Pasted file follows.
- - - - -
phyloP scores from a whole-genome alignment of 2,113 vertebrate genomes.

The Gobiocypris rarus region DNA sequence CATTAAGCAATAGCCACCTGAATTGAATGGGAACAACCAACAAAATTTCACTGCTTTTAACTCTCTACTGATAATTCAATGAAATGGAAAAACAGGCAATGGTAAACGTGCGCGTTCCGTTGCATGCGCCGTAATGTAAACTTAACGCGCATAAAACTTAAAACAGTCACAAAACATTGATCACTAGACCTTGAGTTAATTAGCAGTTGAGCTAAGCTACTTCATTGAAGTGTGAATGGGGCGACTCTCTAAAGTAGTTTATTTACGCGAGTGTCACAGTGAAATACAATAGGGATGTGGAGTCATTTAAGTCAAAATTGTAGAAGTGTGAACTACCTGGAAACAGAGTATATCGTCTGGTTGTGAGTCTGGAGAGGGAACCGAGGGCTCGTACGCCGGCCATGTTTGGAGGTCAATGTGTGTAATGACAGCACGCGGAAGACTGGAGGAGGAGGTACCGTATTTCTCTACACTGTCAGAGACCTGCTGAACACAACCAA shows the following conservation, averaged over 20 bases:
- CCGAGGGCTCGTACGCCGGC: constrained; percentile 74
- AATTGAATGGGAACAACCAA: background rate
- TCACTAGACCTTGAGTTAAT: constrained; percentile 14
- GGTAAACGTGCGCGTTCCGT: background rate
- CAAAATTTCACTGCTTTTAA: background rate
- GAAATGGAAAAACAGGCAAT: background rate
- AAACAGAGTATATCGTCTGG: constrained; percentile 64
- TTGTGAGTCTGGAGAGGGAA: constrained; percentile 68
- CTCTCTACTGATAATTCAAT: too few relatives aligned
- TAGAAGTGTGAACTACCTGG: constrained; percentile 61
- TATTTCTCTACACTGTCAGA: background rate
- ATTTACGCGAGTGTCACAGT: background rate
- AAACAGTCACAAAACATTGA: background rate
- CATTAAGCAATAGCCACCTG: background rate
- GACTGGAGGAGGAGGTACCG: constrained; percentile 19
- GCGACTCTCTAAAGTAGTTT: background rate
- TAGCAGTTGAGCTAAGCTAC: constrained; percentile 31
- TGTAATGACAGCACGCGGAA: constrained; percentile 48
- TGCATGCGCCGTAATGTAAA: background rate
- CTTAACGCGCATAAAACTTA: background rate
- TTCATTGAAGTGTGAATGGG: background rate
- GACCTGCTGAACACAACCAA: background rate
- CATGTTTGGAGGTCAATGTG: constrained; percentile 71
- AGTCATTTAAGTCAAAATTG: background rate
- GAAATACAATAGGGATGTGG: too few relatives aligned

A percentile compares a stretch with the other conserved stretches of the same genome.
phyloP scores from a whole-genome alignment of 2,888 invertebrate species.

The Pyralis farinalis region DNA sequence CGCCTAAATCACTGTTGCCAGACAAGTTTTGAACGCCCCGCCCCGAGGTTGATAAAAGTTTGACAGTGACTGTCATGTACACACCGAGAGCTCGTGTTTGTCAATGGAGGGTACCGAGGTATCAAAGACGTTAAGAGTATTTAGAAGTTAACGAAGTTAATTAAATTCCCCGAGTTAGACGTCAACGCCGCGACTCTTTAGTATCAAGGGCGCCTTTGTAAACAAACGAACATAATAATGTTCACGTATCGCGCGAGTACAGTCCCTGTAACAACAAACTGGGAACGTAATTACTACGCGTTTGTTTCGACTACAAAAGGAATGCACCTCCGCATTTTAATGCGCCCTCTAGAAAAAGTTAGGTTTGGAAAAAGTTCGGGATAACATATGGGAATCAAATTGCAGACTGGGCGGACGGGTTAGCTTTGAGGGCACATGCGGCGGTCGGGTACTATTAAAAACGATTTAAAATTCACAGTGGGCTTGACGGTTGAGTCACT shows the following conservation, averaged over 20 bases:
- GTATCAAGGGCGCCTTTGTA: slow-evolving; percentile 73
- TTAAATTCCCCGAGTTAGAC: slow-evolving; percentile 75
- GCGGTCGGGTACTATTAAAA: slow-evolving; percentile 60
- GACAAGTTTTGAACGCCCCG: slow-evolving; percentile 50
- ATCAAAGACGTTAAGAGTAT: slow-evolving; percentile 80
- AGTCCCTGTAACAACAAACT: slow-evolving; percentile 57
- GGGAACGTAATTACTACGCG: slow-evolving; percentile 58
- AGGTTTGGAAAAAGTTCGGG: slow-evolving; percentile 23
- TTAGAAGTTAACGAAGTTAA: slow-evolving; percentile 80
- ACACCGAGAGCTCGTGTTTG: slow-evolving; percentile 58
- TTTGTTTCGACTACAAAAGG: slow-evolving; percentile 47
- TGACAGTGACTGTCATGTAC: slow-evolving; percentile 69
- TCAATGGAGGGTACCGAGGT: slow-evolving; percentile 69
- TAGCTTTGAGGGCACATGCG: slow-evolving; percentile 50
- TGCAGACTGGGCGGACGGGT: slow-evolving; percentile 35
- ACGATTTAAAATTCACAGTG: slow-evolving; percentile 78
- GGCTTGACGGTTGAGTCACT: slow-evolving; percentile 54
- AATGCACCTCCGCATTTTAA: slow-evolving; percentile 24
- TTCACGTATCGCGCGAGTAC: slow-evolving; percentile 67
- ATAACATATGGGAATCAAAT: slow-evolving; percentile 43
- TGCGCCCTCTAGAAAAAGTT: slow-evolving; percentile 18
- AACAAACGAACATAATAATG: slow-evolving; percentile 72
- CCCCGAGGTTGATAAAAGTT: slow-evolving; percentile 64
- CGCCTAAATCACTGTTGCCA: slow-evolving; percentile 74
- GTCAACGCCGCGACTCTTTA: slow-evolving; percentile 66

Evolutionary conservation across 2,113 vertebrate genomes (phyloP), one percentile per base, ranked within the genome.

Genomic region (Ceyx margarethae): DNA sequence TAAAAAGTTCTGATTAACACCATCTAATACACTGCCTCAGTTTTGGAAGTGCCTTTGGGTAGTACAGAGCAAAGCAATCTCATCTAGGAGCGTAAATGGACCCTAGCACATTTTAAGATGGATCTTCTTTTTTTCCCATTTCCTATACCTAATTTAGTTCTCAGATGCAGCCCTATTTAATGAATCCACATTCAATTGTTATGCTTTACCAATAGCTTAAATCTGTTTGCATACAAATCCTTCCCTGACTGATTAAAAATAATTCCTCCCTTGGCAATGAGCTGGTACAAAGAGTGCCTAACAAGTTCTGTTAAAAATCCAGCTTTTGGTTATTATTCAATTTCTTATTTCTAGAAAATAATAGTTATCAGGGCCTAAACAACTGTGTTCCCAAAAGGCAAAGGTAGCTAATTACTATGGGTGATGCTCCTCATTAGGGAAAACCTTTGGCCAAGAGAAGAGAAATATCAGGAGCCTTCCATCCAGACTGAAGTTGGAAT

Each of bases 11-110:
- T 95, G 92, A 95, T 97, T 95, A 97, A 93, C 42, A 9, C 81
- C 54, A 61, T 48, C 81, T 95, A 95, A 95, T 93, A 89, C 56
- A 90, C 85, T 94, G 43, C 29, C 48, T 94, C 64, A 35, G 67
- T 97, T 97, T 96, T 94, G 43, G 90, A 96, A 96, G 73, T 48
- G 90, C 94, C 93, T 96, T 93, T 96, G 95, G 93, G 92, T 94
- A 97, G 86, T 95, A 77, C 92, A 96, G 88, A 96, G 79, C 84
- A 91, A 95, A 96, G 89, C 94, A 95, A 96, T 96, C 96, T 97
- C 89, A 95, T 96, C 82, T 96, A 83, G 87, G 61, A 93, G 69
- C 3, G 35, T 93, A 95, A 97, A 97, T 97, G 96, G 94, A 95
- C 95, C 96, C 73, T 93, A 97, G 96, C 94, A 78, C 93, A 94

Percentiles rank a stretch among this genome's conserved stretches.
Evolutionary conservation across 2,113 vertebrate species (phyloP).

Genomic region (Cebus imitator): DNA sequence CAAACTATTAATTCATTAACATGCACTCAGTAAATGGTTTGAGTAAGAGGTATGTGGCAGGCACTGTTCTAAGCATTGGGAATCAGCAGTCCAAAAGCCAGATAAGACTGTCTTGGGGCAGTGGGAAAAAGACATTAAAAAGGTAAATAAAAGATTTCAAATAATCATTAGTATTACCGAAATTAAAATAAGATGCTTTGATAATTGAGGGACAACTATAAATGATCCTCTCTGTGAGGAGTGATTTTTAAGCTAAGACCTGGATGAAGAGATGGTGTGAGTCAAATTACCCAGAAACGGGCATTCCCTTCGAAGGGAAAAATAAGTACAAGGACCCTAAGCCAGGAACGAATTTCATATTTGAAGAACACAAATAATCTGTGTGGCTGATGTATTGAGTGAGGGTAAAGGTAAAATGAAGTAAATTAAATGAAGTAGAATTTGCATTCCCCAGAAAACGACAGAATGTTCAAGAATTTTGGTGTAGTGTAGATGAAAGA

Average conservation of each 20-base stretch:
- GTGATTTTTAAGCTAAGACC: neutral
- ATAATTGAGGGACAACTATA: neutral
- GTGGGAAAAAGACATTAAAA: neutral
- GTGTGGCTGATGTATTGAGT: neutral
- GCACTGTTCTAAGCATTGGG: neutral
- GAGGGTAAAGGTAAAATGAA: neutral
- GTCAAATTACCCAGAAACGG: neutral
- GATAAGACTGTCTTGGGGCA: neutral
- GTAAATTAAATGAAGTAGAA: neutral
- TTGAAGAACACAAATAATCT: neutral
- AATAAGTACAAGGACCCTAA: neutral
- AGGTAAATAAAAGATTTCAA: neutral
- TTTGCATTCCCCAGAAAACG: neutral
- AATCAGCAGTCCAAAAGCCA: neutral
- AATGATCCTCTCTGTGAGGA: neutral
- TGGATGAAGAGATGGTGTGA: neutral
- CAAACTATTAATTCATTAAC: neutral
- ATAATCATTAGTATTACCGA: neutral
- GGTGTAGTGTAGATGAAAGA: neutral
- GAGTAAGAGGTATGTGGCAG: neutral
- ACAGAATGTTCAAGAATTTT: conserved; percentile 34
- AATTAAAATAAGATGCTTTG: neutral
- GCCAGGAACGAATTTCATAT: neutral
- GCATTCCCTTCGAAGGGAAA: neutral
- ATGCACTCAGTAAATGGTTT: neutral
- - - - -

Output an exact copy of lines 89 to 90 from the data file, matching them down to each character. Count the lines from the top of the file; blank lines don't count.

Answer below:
- CAAACTATTAATTCATTAAC: neutral
- ATAATCATTAGTATTACCGA: neutral